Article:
Our life living off the land in our log cabin, breathing fresh mountain air, and getting back to basics.

Sunday, July 29, 2012

My First Homemade Bread

I made my first homemade bread yesterday, and boy am I proud of myself!  I'd been waiting for the humidity to go down, because I have heard you want a sunny day with low humidity for the bread to rise properly.  Well, yesterday was the first day to satisfy those conditions, and I was ready.  I had already selected a relatively basic Hearth Bread recipe from Landoll's Country Baking cookbook (an excellent book) so when the time was right I was good to go:)  I modified the recipe slightly by using bread flour instead of all purpose flour.

Here is the end result...looks good, doesn't it?  It tasted good too!
Country Hearth Bread

6 cups bread flour
2 packages dry yeast
2 cups water
2 tbls sugar
2 tsp salt
1 egg white
2 tbls water

Stir together 2 cups of flour and the yeast
In a saucepan, heat water, sugar and salt until warm, 120 - 130 degrees.

Add the liquid ingredients to your flour/yeast mixture and beat until smooth. 

Gradually add the remaining flour to make a moderately stiff dough.  I do not have a mixing bowl with a bread paddle, so I used my spatula and my hands, which worked just fine.

Turn onto a slightly floured surface; knead until smooth and elastic, 12 to 15 minutes.
I used the following technique, just because it was working for me, I didn't think to research 'how to knead'...first I made a long roll...
 ...folded it onto itself like this...
 ...and kneaded it into a roll again.  I did this for 12 minutes, when it looked quite smooth and felt stretchy.

This is the final dough. 

Cover dough and let rise 40 minutes...this was the start...
...this was at 40 minutes...while the lens is a little closer to the towel, you can still see how much it has risen...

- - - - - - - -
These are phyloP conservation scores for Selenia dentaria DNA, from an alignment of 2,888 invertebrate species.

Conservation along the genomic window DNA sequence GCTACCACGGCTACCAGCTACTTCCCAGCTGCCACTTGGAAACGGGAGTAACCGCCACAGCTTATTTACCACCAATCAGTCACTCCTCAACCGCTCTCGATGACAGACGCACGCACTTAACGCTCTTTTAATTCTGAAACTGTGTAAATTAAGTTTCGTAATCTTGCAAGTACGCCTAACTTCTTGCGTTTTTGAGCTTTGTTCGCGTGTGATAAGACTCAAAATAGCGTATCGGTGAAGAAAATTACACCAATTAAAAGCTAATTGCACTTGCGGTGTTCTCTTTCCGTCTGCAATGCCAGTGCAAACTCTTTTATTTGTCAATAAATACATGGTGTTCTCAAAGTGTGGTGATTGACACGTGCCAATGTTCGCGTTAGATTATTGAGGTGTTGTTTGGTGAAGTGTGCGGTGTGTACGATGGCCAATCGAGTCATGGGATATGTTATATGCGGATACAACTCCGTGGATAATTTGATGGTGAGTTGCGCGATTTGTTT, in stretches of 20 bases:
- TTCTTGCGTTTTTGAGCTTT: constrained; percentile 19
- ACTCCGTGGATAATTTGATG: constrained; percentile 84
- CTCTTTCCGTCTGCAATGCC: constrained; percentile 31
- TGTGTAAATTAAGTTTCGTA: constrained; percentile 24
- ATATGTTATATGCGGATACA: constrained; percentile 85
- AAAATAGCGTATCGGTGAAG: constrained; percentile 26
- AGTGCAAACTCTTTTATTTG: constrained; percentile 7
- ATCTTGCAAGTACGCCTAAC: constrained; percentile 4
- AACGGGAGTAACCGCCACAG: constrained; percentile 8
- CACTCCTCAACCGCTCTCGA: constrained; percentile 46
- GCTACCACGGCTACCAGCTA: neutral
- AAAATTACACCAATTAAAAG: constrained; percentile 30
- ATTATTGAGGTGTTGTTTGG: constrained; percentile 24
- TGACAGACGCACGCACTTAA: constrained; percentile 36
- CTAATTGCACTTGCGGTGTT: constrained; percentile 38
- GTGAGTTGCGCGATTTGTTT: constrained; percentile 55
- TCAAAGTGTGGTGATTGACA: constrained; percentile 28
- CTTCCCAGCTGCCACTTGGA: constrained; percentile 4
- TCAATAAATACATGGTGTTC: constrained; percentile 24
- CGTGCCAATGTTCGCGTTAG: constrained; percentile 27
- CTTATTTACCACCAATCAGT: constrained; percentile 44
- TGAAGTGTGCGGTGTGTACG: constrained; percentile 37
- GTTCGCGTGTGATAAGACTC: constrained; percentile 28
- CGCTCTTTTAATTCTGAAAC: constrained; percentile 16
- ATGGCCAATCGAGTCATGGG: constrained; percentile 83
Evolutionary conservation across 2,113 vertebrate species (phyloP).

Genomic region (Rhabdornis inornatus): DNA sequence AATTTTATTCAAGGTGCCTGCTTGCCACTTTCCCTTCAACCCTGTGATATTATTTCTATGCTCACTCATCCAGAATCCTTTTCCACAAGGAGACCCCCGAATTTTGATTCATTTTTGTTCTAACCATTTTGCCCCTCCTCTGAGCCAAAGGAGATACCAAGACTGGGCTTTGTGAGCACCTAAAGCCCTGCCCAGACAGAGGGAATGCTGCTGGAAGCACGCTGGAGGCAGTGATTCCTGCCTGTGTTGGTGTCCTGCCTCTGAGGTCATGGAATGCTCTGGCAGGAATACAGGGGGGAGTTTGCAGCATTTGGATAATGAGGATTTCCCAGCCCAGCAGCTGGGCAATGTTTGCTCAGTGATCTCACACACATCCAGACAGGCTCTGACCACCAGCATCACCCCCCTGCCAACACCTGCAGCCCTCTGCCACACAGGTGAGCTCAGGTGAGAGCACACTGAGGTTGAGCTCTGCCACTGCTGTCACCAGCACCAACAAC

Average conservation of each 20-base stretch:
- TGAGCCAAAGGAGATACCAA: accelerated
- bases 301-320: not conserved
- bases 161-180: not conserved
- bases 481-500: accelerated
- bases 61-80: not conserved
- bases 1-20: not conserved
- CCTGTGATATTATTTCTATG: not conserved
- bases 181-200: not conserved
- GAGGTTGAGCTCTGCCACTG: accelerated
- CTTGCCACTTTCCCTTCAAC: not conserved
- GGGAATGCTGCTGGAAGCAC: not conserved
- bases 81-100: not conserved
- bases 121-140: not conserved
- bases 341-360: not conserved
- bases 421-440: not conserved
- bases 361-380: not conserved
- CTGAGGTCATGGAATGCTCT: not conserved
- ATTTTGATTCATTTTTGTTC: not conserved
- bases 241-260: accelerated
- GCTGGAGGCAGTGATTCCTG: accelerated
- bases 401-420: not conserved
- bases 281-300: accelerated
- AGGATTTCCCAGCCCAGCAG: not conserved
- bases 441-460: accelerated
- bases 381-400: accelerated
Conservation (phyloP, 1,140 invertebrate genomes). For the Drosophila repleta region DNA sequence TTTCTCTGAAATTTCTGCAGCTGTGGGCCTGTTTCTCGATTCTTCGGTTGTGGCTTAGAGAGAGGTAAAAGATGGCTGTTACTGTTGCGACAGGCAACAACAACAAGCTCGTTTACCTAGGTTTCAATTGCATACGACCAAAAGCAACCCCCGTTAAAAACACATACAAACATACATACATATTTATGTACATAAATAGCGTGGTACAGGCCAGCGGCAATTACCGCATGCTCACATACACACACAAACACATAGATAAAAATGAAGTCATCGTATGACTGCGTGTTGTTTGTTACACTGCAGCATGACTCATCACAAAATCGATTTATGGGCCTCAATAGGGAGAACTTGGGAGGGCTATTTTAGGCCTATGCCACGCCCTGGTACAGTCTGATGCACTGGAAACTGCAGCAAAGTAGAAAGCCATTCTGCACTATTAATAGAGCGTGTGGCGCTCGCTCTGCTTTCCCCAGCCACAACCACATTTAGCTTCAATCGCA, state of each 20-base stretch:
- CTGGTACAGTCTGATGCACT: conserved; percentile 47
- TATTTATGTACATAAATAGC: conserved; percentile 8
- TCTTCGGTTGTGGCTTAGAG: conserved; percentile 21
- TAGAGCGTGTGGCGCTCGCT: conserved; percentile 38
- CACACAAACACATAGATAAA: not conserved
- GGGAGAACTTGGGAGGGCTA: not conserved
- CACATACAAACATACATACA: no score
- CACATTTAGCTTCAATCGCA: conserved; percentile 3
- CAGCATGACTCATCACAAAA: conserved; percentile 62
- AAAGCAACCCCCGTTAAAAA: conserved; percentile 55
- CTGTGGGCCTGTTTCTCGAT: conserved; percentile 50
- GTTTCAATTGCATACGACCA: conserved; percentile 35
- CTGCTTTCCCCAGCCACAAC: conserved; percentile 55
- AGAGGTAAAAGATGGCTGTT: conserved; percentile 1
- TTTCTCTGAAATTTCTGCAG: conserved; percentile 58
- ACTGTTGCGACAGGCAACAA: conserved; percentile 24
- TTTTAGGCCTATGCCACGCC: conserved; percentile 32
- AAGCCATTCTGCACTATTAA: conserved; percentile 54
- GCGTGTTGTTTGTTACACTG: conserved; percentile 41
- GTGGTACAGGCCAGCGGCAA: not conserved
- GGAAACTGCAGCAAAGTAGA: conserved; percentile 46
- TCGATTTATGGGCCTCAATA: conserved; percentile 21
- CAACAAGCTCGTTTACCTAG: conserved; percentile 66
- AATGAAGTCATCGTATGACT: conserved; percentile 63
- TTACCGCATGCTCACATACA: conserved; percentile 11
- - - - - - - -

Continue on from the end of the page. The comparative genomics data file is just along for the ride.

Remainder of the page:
...with the towel removed...compare this to the first loaf of dough, and you can again see how much it has risen...

Now you punch down the dough (this was fun!), punch all the air out of that lovely puff of dough...

Form into two loaves (I cut the dough in half, tri-folded each piece just as above, creating the seam).  Place them on a greased baking sheet, seam side down.  Make diagonal cuts along the top with a sharp knife. 

Beat together the egg and water and brush the tops of the loaves.  Then sprinkle cornmeal on top.

Let them rise to double in bulk, about 20 to 30 minutes.

I had originally put each loaf on its own baking sheet because I was afraid that when they doubled in size, they would not both fit on one pan.  But two pans would mean they would overlapped a little in the oven, making one tilt a bit, and I didn't like that idea either.  When they did rise, I transferred them onto the same baking sheet.  And they did fit.  I do believe however, this caused them to fall a bit; not enough to ruin the bread though!  Next time, I will start with them on the same baking sheet.

Bake in a preheated 375 degree oven (I used 350) 45 - 50 minutes.  After 20 minutes of baking, brush the tops with hot water; brush with water every 10 minutes until done.  When I took the bread out for the first water brushing, I was surprised how brown they were, and how crispy the crust was already getting. 
When I took them out again 10 minutes later, they seemed done.  I did 2 "doneness" tests:
~ the thumb thump on the bottom (like you would a drum), if it sounds hollow, it is done, &
~ thermometer reading; at 190 degrees it is done (mine was reading over 200).
Definitely done!  Why they cooked so quickly, despite the lower temperature, is still a mystery to me, but I am really glad the recipe called for brushing with water, which forced me to keep a good eye on them!

And here they are, 2 lovely crispy crusted Hearth Bread loaves!

If you have never baked bread, I highly recommend it, at least once.  It was really not that difficult!  I can't wait for my next bread making adventure!  Do you have a favorite bread recipe you would like to share?

Thanks for reading my blog, you are the best f/f/r/s/f's, see you tomorrow,

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